It is revealing of the Indian mind that people are increasingly able to predict, with an astonishing degree of accuracy, what the judgements in important court cases would be. Few thought the Supreme Court would hand over the site of the Babri Masjid to Muslims. They were proved right last year. Few thought the special court in Lucknow would hold prominent Bharatiya Janata Party leaders—LK Advani, MM Joshi, Kalyan Singh, and Uma Bharti—guilty of hatching a conspiracy to demolish the Babri Masjid on 6 December 1992. They were, once again, spectacularly right.
The ability of Indians to predict correctly even judicial verdicts is a remarkable commentary on their political astuteness. They may not know the finer points of legal arguments and precedents, but they have learnt over time that ideological domination somehow, or coincidently, gets reflected in the conduct of every institution. This, in turn, leads to ideological hegemony—people choose to behave in conformity with the wishes of the political hegemon. They do not have to be compelled to do so.
In today’s India, the Bharatiya Janata Party is the political hegemon, and Hindutva the lodestar of the largest segment of Indians. At the same time, though, there will be a substantial number of Indians who do not and will not subscribe to Hindutva. They will mull their choices as their hope of securing justice recedes.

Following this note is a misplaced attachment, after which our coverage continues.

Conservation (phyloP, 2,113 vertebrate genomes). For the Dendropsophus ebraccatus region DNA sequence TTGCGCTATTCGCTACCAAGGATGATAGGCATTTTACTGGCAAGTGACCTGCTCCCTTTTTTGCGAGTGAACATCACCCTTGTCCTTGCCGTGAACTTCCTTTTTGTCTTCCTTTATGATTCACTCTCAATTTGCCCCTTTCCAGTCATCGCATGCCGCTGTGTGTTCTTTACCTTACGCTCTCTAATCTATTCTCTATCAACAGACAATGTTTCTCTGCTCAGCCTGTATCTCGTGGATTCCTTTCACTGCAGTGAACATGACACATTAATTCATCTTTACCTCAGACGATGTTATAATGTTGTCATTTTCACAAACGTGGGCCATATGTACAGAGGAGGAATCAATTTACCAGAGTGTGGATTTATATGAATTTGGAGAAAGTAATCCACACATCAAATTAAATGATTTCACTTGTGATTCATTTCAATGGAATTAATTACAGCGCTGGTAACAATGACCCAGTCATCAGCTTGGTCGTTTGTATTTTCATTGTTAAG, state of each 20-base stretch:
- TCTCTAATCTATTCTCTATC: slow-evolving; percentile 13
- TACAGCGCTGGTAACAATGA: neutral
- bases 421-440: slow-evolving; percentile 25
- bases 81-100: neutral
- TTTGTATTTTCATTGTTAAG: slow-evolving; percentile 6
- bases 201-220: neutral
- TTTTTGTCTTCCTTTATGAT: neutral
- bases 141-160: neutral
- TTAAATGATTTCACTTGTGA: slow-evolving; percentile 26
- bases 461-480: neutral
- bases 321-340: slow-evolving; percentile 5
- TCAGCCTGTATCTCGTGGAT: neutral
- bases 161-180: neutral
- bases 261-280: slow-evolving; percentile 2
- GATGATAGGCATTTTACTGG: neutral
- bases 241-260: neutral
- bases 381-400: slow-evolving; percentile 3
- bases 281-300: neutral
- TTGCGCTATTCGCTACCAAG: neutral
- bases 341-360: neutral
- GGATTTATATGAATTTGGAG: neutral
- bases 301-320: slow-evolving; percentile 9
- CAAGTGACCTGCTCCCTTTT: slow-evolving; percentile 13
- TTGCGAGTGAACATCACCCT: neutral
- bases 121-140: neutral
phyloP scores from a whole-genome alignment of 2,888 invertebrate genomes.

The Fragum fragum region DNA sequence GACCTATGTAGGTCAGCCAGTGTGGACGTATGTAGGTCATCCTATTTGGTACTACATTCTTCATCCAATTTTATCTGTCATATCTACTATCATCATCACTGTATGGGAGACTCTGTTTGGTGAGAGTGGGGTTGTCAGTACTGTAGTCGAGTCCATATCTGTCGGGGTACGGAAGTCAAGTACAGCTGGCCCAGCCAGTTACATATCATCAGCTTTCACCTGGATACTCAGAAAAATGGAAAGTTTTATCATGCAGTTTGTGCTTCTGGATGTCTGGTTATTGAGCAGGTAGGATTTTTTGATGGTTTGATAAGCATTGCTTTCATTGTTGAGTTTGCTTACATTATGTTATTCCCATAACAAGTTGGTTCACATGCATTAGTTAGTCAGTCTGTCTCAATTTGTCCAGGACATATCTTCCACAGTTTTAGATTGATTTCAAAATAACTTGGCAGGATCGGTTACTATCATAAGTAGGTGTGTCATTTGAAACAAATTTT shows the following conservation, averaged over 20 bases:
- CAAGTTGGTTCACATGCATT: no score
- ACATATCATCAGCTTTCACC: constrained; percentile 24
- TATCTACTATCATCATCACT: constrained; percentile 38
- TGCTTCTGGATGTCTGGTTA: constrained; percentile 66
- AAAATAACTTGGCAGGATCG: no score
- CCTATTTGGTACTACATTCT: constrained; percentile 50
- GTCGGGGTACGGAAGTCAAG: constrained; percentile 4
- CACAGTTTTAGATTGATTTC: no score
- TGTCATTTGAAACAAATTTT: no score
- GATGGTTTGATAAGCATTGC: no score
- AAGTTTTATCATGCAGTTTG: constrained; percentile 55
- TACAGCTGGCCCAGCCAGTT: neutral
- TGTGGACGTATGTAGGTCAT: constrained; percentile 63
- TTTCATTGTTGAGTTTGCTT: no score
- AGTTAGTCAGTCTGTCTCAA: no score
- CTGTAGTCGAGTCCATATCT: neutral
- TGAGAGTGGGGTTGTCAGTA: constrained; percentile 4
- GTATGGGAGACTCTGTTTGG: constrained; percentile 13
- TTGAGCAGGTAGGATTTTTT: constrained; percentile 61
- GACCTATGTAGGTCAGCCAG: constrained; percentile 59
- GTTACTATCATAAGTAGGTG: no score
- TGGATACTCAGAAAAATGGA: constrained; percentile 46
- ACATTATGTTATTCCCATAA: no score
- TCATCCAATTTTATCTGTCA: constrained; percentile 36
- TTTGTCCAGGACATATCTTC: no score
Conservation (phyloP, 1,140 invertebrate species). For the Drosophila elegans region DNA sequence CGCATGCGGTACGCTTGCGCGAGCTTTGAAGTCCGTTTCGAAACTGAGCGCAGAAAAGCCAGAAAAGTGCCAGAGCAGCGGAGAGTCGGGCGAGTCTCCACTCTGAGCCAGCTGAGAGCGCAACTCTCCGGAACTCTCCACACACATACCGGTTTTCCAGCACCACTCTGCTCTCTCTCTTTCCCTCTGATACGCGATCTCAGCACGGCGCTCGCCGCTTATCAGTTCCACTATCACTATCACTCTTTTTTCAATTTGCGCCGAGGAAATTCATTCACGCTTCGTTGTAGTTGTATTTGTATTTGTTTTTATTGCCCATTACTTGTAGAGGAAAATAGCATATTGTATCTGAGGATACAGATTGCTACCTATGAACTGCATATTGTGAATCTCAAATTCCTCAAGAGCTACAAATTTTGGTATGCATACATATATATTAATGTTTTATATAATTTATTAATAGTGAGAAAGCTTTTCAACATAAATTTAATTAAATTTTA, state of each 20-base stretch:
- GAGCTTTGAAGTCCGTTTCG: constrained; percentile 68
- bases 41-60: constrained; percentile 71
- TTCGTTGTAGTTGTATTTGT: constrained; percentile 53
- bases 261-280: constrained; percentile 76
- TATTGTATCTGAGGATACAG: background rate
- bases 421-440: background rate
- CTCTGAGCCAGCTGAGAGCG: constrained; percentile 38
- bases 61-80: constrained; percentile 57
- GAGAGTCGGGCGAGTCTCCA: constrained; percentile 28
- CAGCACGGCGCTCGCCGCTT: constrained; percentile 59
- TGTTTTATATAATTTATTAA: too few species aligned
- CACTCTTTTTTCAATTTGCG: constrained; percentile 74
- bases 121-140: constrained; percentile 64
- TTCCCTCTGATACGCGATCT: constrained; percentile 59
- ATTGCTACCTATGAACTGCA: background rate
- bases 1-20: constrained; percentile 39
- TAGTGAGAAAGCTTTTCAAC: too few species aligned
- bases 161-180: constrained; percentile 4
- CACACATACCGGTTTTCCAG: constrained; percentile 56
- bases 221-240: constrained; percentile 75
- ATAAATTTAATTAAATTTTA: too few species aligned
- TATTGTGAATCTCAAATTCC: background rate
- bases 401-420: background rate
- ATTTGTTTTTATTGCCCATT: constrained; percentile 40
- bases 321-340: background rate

The primary group among them is that of Muslims, whose constant demonisation has been at the root of the ascendancy of Hindutva. For them, the special court’s exoneration of BJP stalwarts, particularly Advani, signals a future without hope, a country rapidly going Pakistan’s way, an India where, despite Constitutional guarantees, they will be gradually reduced to second-class citizens.
Psychologically speaking, low expectations do assist people to adjust to the changing reality, especially as it turns grimmer, as has been true for Muslims over the last six years. But living is different from theorising about it. Thus, for instance, in the days before the Supreme Court was to deliver its judgement in the Ayodhya title dispute last year, there were many Muslims who hoped the verdict would hand over the Babri Masjid site to the Hindus for building the Ram temple. They feared anything else would lead to bloodshed.
Yet, within few days of the Supreme Court ruling in favour of the Hindus, a good many Muslims were infuriated, evident from posts on Facebook. This was largely because the Supreme Court declared, in its judgement, that Babur’s general did not destroy a Hindu structure before building the Babri Masjid. They, therefore, wondered: why was then the site handed over to the Hindus to build the Ram temple? Oblivious of the Supreme Court’s reasoning based “on a preponderance of probabilities”, its judgement, in the Muslim mind, became linked to the ascendency of Hindutva.
This link has been doubly reinforced by the special court’s exoneration of Advani and his mates. The title dispute, at least, involved the complex task of wading into the past, through historical records and archaeological evidence. No such effort was required in the demolition case.